The USS Tingey (DD-539) served in the U.S. Navy for over two decades in the mid-20th century. She was named for Commodore Thomas Tingey who served in the Revolutionary War. Tingey was laid down as a Fletcher-class destroyer.
Tingey was laid down at San Francisco, California by the Bethlehem Steel Corporation in October 1942, launched in May 1943, and commissioned in November with Commander John Odgers Miner in command. With a crew compliment of 273, Tingey was armed with five 5-inch anti-aircraft guns, four 1.1-inch anti-aircraft guns, four 20-millimeter anti-aircraft guns, and ten 21-inch torpedo tubes.
Tingey conducted fleet exercises at Pearl Harbor in February 1944 and, in March, screened a convoy to the Marshall Islands. In April, the destroyer served with aircraft carriers during strikes on the Truk Islands, and bombarded Tumu Point to eliminate Japanese air and submarine operations there. Tingey served in the Battle of the Philippine Sea in May and then operated with the 6th Fleet to support the invasion of the Marianas in July, which she also supported for strikes on Palaus and Guam.
Tingey was assigned to duty with carriers in the Battle of the Sibuyan Sea and sank Japanese destroyer Nowaki in October. In December, Tingey survived a typhoon that sank three destroyers in the Philippines, and served during strikes on Formosa and Luzon, on Hong Kong in January 1945, Tokyo Bay, as well as on Okinawa in March. Tingey continued to protect aircraft carriers at Okinawa in April and May, and arrived at Mare Island Navy Yard in July. She was decommissioned in March 1946.
Tingey was reactivated in January 1951 and deployed for duty during the Korean War. From August to December, Tingey served off the east coast of Korea in support of United Nations troops and to conduct bombardment patrols. Tingey spent the first half of 1952 at San Diego Naval Shipyard, and then returned to Korea for anti-submarine duty and night patrols, and returned to San Diego in February 1953.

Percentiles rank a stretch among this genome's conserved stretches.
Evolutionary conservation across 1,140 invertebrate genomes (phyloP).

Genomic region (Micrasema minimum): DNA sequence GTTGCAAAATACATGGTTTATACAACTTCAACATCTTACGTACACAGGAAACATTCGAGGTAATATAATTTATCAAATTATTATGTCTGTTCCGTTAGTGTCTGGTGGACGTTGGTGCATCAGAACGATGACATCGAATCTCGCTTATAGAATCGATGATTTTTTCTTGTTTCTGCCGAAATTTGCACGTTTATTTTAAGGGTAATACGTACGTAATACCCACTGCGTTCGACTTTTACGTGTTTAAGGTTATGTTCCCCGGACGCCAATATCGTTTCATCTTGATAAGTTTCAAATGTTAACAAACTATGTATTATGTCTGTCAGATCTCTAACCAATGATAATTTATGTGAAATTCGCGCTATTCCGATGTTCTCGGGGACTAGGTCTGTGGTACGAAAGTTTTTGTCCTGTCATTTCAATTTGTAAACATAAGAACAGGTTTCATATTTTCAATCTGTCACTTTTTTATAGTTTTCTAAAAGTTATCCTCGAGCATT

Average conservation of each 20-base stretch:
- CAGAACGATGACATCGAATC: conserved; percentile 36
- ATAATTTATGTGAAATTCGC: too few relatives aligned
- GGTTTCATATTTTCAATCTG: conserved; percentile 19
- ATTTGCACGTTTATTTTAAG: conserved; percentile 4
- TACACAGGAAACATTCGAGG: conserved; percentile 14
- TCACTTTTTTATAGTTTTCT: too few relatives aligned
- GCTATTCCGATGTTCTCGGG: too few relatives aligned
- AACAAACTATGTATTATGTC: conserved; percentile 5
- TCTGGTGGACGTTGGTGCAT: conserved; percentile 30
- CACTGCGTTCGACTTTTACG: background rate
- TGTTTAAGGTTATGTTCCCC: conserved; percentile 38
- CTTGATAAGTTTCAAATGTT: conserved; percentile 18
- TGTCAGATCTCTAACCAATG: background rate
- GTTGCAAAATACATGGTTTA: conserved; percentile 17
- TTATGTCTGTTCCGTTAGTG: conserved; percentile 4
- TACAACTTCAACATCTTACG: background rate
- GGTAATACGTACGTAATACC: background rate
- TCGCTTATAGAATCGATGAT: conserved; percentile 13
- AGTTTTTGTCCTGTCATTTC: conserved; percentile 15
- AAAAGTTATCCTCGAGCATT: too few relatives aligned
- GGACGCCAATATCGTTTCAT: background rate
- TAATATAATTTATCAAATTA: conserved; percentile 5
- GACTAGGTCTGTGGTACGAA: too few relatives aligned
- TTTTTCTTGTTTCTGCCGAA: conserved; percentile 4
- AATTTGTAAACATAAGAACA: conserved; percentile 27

Between November 1953 and 1957, Tingey alternated between service in California and duty in the western Pacific. The destroyer operated as a naval reserve training vessel until 1962. In August 1963, she collided with Vammen off California with severe damage, and was decommissioned in November 1963. Tingey was sunk off San Francisco in May 1966.
Asbestos Risk on the USS Tingey (DD-539)
Ships built in the 1940’s were heavily laden with asbestos products. The fibrous mineral was resistant to heat and fire. It was also corrosion-proof. Those properties, combined with its low cost, durability, and versatility, made it ideal for maritime applications. It was later discovered that exposure to asbestos was extremely dangerous. Breathing air contaminated with asbestos dust can cause mesothelioma, a deadly form of cancer. The abundance of asbestos employed by the U.S. Navy lead to many veterans sailors becoming ill.
Tingey contained asbestos products in nearly every area. Engineering sections used asbestos insulation and fireproofing in boilers, engines, and turbines. Steam conduits were often wrapped in asbestos pipe insulation. Such pipes ran the full length of the vessel. As asbestos was often added to paints, cements, and adhesives, no area of this ship could be guaranteed safe from the mineral. No safe level of asbestos exposure has ever been established.Sources
Haze Gray & Underway. Dictionary of American Naval Fighting Ships. DD-539.
http://www.hazegray.org/danfs/destroy/dd539txt.htm) Retrieved 19 January 2011.
NavSource Naval History, USS Tingey (DD-539).
http://www.navsource.org/archives/05/539.htm) Retrieved 19 January 2011.